12. Diane • September 11, 2011 @ 11:41 PM

    OMG what is wrong with you all? especially you Trevor, sick, sick sick minded people. I hope you get either your penis cut off or your boob cut off and tossed in a bowl of soup and see how you feel. All of you who tried to explain how hurtful it is to the world I praise you, these other absent minded people need to have a body part cut off of them and feel the pain, we can speak but the animals can’t…grow up and look out for your childrens future!

  13. Diane • September 11, 2011 @ 11:45 PM

    Anna, speak up and educate them, without education we know nothing. google all the shark savers and save shark websites and educate and tell them you don’t want to be part of the murder of the innocent! period!

  14. pang hoi yan • September 12, 2011 @ 12:14 AM

    From Hong Kong – I am Chinese, a real one, not those who look like Chinese but can’t speak and read and write the language. I don’t think that eating shark fin has anything to do with Chinese culture, it is all about status. Traditional Chinese culture does not support it. Confucianism encourages benevolence and to live within your means, it rejected extravagance. Similarly Taoism instructed us to go with the flow of nature and not against it. What does either have to do with eating shark fin?

  15. Diane • September 12, 2011 @ 12:26 AM

    @pang hoi yan, yes it is traditional in your culture, it is in banquets and weddings, they all think it will promote good health, yes they have survived for over 400 million years until now, people like you all think it is ok to kill them so you can eat your soup..well campells makes some good soup too and does not fin sharks, go find one you like and stick to it!…sharks DO die from cancer, they also feel pain and cannot speak. if the sharks go away so does the entire ecosystem…learn the facts before you speak!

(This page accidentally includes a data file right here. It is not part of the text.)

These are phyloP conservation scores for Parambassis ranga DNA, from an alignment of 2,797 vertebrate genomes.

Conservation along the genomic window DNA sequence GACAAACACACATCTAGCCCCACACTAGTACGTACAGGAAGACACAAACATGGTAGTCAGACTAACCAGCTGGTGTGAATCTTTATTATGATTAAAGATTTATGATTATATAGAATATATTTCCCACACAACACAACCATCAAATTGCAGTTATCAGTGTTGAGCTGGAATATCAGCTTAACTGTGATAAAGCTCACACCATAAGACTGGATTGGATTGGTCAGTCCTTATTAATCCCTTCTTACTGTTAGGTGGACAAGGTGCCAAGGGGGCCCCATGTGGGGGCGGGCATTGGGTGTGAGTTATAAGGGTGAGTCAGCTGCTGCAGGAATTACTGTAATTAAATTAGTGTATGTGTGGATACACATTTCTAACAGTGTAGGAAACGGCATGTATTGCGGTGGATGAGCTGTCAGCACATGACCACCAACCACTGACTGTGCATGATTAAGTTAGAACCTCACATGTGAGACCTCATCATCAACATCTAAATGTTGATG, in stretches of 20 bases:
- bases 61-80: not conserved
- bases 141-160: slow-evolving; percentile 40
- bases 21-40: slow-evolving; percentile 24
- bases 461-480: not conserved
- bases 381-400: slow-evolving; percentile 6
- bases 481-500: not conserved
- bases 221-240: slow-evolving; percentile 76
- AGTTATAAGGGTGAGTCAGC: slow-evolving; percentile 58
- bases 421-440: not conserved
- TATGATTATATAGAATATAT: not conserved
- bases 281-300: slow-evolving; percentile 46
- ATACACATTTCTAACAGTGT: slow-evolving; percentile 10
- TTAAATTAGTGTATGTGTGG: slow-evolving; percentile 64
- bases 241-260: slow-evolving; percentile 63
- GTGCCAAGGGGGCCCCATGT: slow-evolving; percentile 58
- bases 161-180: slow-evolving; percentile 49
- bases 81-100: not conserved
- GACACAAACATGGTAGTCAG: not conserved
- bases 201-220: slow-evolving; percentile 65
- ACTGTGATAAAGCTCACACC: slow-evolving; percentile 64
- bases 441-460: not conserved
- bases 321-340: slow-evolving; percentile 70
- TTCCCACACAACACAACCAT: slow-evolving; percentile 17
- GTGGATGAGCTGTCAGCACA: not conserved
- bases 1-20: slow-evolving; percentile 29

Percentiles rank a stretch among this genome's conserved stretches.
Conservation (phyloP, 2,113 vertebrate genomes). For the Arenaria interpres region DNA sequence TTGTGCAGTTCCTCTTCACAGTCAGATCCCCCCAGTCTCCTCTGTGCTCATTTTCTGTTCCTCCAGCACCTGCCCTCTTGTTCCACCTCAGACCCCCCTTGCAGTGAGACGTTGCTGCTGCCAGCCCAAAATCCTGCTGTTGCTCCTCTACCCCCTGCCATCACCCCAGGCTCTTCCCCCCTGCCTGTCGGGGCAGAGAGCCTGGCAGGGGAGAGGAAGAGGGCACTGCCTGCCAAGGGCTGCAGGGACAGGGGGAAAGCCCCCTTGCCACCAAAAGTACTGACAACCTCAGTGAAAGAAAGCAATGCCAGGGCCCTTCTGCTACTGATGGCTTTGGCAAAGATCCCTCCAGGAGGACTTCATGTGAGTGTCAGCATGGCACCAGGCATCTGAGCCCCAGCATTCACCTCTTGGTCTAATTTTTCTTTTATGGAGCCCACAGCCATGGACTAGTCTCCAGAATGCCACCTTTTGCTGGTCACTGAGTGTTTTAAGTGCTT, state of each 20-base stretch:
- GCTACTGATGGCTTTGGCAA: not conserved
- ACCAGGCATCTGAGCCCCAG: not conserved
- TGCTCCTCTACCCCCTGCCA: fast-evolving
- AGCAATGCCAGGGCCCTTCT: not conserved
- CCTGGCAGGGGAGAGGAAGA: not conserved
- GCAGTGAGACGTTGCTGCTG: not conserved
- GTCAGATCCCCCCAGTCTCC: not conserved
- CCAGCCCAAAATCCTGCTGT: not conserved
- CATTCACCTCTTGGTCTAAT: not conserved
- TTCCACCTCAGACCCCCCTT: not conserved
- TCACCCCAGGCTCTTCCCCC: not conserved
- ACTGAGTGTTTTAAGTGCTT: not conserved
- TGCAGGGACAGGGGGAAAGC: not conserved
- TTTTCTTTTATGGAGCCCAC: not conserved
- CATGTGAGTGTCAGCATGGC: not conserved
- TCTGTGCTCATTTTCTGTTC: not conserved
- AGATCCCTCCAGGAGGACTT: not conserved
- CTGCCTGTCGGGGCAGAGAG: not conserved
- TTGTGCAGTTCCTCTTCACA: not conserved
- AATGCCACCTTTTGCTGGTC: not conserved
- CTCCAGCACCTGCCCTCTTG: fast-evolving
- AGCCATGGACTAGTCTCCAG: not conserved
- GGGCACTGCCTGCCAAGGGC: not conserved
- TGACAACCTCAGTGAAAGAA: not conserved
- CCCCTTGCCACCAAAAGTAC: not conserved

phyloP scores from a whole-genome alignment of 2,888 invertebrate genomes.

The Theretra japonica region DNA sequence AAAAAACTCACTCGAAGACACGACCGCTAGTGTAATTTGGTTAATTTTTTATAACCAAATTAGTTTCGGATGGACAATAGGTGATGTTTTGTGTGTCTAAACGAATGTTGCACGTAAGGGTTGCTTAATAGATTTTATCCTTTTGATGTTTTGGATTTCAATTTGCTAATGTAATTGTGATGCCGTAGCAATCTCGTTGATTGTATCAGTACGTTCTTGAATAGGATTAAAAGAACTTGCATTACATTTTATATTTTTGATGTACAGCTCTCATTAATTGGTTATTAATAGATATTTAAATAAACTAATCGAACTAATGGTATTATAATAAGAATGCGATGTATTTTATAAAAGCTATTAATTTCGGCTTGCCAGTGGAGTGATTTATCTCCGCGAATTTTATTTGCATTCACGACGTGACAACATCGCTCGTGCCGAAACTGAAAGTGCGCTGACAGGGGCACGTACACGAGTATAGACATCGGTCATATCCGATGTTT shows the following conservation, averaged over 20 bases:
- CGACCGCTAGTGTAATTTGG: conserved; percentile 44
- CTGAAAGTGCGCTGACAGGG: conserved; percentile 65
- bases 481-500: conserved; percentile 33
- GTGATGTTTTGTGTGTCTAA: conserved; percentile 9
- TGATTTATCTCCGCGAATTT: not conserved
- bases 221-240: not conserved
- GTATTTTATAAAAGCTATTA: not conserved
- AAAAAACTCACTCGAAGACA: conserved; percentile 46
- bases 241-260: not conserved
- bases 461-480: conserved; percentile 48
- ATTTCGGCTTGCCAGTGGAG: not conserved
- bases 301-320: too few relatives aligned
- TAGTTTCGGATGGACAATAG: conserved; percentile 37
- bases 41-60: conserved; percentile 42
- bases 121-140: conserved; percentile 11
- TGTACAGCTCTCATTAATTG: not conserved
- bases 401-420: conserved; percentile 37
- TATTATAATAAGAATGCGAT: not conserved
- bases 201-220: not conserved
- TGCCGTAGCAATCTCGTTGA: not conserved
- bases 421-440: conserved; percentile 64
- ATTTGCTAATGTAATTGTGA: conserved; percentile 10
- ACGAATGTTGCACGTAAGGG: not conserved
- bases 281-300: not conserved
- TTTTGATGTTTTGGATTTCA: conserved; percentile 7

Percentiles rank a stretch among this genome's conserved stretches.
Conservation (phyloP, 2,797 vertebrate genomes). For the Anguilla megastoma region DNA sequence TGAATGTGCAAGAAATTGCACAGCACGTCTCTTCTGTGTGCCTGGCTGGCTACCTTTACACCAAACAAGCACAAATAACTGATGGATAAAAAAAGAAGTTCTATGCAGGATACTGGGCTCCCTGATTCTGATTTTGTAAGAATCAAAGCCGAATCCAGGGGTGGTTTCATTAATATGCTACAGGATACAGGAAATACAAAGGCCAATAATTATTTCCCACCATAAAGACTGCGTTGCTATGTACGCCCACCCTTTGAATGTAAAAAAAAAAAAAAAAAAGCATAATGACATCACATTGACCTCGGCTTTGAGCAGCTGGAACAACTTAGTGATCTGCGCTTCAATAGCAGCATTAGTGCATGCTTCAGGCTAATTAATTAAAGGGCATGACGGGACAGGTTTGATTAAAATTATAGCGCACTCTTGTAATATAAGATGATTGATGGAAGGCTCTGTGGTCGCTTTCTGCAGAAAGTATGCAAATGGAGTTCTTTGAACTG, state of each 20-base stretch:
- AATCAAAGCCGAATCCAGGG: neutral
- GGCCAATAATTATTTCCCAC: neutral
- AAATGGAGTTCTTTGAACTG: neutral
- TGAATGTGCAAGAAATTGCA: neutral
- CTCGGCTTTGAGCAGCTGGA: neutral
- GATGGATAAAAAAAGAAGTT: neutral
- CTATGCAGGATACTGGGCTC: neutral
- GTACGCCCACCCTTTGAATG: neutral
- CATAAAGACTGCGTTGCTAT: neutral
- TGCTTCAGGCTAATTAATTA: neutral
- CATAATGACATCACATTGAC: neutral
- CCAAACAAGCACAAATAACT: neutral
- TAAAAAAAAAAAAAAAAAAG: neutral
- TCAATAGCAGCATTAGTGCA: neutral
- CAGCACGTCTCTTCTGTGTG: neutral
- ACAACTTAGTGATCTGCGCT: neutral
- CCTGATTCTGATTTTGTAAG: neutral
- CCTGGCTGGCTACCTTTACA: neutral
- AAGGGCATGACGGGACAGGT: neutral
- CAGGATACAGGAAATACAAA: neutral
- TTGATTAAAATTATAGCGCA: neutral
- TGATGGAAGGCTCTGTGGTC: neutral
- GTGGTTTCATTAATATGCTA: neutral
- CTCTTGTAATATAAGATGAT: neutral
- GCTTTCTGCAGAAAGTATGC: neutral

16. Cat • September 12, 2011 @ 12:51 AM

    For those who insist on your fins, there are different types of MOCK fin, some are 100% made from seaweed extract. The texture is like the real thing, I am not talking about taste as shark’s fin has no taste. I know because I am Chinese.
    For those who insist on your fins, watch this video, understand how your demand is destroying habitats & negatively affecting lives of other people.

  17. Steve • September 12, 2011 @ 10:18 AM

    It’s great that Toronto will approve this ban… but I believe it needs to go to a higher level. Say provincially or federally as there are places that will still be able to serve Shark Fin such as a hotel in Niagara Falls.

    I’m an avid scuba diver and had the chance to see a bull shark on a wreck in Florida, these are majestic animals, like the lions of the ocean!! good job Toronto… but much more work is required!!

  18. Penelope • September 12, 2011 @ 11:06 AM

    @ Amy
    There is no reason any human can come up with – cultural rot included – to justify the extinction of Sharks for soup. Absolutely NONE.

    It’s a disgrace for all humans that the practice of finning is continuing today. It saddens my heart that humans are still so backwards, selfish and outwardly aggressive in their endeavour to obtain what they want at any cost.

    Please, wake up humans and save the Sharks.

  19. Trevor • September 12, 2011 @ 4:46 PM

    @ Diane

    Have you even tried shark fin soup yet? If you can eat chicken or beef you can eat some shark. I just hope that I can still get my Foie Gras before that is banned too! Thankfully I live in Vancouver and can eat all I want.

  20. mitch • September 13, 2011 @ 11:32 AM

    Go see movie “Sharkwater.” Eating shark fin soup is NOT part of chinese culture. Started as a myth that people wont get cancer if they eat sfs. Remember Yoa Ming is against people eating sfs.

  21. TheTruth • September 13, 2011 @ 11:52 AM

    @Jim If you’re referring to me, you should learn to read better. It’s not right to fin because it’s a part of culture or society. It’s wrong to try to take it away completely because it is a part of the culture and one’s history.

    @pang hoi yan It has been a part of Chinese history and thus culture for many many moons whether you choose to see it or not. Confucianism is not the way for everyone but practice of belief and way of thinking given as an alternative. Taoism says to go with the flow? Shark fins or not, isn’t adapting to times and technology in order to make a living “going with the flow”?